Rahul Johri’s conduct hurt the image of Indian cricket, says Diana Edulji
Diana Edulji, former India captain and a member of the recently dissolved Committee of Administrators (CoA), is of the opinion that CoA should have handled the issue involving ex-CEO Rahul Johri better, and that his conduct has hurt the image of Indian cricket.
In October 2018, Johri faced allegations of sexual harassment from a woman who claimed to be a former colleague. He was however given a clean chit and only asked to undergo gender sensitisation counselling. The Board of Control for Cricket in India accepted the resignation of Johri on Thursday (July 10), he was informed of the decision via email.
“When this matter broke out in October 2018, it was not shocking for me as there was a previous history which we were made aware of,” Edulji told IANS. “If it was not for me, the poor complainant would have not received her apology letter from Rahul Johri. Even then a lot of pressure was made on the complainant to close the matter. The way things moved, it looked like to me he was going to be covered up. The chairman and I had our differences and I made it clear that as a woman CoA member, I wouldn’t like this person sitting in the same room.”
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“When the independent committee was formed, but that also wasn’t proper, I had objected, but was overruled on every step I took towards getting justice. In fact, I remember the conversation where it was decided that Johri would be asked to resign. I highlighted to Rai, Johri’s contract clauses that brought disrepute to the BCCI, however, after a day Rai turned down the mutually agreed stand. And that was that. I disagreed with the forming of the independent committee as one person was conflicted, it is minuted.”
The former India cricketer says she wasn’t surprised when Johri was given a clean-chit and CoA didn’t get any follow up report post his gender sensitisation counselling.
“Looking at the way the independent committee worked, it was very clear that he would get away. The women who deposed wanted cross examination to be done, but that didn’t happen, the reports weren’t given to them. Without their statements being handed over to them, could they even have gone to the court to address their grievances?” Edulji questioned.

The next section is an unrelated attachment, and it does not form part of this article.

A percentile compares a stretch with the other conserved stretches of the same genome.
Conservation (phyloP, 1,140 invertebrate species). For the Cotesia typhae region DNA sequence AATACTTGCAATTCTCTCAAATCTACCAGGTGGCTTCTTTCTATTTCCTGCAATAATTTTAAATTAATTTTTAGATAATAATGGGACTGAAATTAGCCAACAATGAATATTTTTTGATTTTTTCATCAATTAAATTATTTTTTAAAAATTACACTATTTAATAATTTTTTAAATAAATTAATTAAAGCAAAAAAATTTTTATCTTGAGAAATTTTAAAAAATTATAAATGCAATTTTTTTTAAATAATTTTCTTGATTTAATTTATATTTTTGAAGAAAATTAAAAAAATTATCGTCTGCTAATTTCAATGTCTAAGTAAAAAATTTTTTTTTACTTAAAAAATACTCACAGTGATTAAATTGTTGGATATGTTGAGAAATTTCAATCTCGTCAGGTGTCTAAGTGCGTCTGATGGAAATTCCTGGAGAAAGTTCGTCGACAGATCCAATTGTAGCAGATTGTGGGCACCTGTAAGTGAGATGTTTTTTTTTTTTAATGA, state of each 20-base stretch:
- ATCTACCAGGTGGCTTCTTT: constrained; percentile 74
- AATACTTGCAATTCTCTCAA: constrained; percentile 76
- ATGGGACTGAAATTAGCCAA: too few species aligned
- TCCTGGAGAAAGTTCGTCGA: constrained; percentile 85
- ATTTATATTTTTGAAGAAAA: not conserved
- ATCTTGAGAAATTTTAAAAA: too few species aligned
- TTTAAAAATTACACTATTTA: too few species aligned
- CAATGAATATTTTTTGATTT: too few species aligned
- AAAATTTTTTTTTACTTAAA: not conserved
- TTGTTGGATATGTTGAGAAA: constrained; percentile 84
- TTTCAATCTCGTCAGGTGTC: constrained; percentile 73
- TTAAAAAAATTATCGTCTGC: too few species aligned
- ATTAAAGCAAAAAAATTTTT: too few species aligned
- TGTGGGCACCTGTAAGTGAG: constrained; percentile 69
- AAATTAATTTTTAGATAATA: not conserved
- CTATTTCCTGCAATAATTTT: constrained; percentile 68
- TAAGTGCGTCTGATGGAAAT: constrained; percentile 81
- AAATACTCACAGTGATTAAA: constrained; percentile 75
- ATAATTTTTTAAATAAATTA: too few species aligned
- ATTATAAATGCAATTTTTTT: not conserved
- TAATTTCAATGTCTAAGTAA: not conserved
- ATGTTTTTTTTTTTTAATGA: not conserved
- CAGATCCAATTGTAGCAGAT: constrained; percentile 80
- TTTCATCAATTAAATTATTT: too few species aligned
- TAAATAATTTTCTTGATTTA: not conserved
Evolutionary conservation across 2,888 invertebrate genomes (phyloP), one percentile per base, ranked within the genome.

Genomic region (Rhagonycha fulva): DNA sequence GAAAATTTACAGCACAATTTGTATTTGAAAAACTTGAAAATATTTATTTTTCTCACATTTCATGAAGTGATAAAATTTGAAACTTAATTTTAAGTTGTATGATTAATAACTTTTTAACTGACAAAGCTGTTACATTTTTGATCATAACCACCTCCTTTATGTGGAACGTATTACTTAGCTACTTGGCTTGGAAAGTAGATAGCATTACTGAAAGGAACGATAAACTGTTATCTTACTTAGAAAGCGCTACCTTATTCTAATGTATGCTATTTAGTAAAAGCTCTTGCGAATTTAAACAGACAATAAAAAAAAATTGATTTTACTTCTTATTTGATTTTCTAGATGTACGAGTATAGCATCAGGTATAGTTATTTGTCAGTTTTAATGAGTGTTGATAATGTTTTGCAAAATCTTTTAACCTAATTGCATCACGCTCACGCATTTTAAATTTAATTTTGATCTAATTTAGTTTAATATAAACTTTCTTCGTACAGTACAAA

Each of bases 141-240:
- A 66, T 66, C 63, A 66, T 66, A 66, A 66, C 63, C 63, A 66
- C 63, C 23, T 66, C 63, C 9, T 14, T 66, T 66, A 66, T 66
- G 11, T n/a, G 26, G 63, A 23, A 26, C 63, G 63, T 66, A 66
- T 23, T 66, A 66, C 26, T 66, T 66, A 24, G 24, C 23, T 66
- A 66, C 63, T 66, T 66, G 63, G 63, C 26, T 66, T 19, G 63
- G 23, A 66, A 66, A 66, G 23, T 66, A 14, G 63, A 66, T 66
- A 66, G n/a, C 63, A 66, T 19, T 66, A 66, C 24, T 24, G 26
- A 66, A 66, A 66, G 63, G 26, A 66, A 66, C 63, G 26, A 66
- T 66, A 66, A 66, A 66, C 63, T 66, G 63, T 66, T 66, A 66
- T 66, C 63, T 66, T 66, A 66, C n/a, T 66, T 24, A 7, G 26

“If he got the clean chit then why was he asked to undergo the gender sensitisation, which clearly indicates that things were hushed up to give him a clean chit and cover up the matter. Nothing came out of it. No report was sent to us as to what followed. No answers were given.”
Edulji, who played 20 Tests and 34 ODIs for India, believes Johri interfering with the recruitment process among other things has hurt Indian cricket’s image as a whole.
“His male ego seemed to be hurt that I as a woman was telling Johri what is right and what isn’t. His arrogance hurt Indian cricket. I kept saying that BCCI’s image suffered due to him,” she said.
“Take the pink-ball Test issue. Johri misguided Rai (Vinod Rai, Chief of former CoA) because they were discussing the matter and once the elections were done the office bearers conducted the pink ball Test in India within a month. Even the Anil Kumble matter was handled badly as Johri went around showing messages against Kumble. Why would you want to do that?”
“In the appointment of women’s coaches – I am very happy with the way they are playing – but the rules of appointment weren’t followed. It is all about processes and not about whims. That’s what the reforms were about. Even in the Ramesh Powar episode, the two captains were spoken to in my absence. Why would this happen? Harmanpreet (Kaur) came out of the meeting and gave a statement that was opposite to what was discussed in the meeting,” she added.
Edulji went on to say that the current administration has done well despite the restrictions owing to the COVID-19 pandemic.
“I think they started off really well before the pandemic. It isn’t easy when the world comes to a standstill for three-four months and despite that they have kept the interest of Indian cricket in their heart. I would suggest that rather than speculating on their tenure, we should let the SC take a call,” Edulji concluded.